Practice makes practice: a critical study of learning to teach

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State University of New York Press, 2003 - Education - 289 pages
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While the research on teacher education continues to proliferate, Practice Makes Practice remains the discipline's indispensable classic text. Drawing upon critical ethnography, this new edition of this best-selling book asks the question, what does learning to teach do and mean to newcomers and to those who surround them? Deborah P. Britzman writes poignantly of the struggle for significance and the contradictory realities of secondary teaching. She offers a theory of difficulty in learning and explores why the blaming of individuals is so prevalent in education.The completely revised introduction presents a refined and further developed theoretical framework and analysis that Britzman provided in the original edition, discussing why we might return to a study of teaching and learning. Also included in this updated edition, is an insightful "hidden chapter" that comments on the methodology of the study and some of the dilemmas the author continues to face as her own thinking develops around the issues of representing teaching and learning for those just entering the profession.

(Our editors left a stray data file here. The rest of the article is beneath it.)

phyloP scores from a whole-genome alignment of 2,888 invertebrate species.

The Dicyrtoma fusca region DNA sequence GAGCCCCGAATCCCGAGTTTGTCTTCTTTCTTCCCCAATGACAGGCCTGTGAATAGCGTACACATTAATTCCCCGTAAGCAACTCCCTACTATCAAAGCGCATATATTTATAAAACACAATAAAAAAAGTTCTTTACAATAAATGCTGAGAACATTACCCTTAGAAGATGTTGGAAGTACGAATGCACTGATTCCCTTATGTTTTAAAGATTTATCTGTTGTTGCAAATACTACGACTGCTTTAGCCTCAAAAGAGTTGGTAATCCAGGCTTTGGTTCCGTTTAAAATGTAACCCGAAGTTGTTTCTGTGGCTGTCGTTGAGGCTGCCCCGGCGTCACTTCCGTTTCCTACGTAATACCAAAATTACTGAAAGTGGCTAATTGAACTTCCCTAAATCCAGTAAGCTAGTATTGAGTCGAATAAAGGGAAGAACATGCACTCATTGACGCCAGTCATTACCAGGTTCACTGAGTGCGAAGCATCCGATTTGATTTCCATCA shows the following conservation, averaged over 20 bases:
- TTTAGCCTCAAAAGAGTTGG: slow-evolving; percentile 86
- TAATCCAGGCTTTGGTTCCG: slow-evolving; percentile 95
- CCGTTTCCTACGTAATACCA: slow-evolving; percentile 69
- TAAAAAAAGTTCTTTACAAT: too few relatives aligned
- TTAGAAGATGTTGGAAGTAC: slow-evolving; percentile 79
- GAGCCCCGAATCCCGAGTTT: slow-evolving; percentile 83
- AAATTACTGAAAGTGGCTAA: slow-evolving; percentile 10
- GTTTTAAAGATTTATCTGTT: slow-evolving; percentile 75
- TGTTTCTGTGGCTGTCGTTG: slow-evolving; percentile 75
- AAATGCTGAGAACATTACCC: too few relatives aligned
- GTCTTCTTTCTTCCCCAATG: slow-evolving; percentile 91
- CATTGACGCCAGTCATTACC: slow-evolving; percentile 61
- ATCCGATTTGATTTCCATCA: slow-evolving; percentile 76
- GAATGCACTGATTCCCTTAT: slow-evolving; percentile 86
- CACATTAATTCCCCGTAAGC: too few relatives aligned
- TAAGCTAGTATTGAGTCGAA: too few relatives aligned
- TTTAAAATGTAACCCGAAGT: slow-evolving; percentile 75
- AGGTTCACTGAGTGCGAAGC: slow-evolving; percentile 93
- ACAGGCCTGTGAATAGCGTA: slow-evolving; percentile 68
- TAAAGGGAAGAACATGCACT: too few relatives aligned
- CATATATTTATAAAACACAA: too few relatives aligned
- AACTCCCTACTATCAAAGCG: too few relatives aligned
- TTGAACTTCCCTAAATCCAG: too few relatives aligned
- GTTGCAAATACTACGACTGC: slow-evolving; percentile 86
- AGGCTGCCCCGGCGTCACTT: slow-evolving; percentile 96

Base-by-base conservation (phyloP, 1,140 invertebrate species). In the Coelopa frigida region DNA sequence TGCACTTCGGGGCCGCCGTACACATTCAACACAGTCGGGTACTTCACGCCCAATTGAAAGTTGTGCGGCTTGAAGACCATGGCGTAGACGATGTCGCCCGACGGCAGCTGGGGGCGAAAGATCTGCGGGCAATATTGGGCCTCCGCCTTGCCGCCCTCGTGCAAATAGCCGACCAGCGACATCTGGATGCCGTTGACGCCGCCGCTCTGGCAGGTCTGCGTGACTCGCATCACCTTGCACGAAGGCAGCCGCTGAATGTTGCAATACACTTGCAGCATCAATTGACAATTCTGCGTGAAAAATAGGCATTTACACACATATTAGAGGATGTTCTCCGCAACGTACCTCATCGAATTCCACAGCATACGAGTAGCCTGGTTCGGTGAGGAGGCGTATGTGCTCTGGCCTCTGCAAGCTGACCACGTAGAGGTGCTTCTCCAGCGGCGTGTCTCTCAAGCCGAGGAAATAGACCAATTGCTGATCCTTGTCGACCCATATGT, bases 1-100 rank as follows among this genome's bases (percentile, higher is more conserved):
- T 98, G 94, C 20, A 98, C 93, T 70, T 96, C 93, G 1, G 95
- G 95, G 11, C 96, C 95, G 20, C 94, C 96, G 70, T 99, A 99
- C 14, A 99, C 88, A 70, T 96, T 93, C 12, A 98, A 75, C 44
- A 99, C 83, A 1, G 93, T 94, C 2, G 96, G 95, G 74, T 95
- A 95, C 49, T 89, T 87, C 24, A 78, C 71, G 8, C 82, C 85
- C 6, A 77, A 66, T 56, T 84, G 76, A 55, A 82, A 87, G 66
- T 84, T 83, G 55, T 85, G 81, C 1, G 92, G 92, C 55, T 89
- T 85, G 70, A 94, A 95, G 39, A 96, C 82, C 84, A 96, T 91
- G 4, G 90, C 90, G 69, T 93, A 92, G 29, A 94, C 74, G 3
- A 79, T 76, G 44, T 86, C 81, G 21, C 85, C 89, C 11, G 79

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Review: Practice Makes Practice: A Critical Study of Learning to Teach (Suny Series, Teacher Empowerment and School Reform)

User Review  - Christine - Goodreads

This is the best book I've ever read about teacher education. Brave, strong, compelling. Read full review

Contents

Introduction to the Revised Edition
1
Contradictory Realities in Learning to Teach
25
The Structure of Experience and the Experience of Structure
45
The Jamie Owl Stories
75
The Jack August Stories
125
The Given and the Possible in Teacher Education
221
Notes
255
Bibliography
275
Index
287
Copyright

About the author (2003)

Britzman is Associate Professor of Education, Social and Political Thought, and Women's Studies at York University.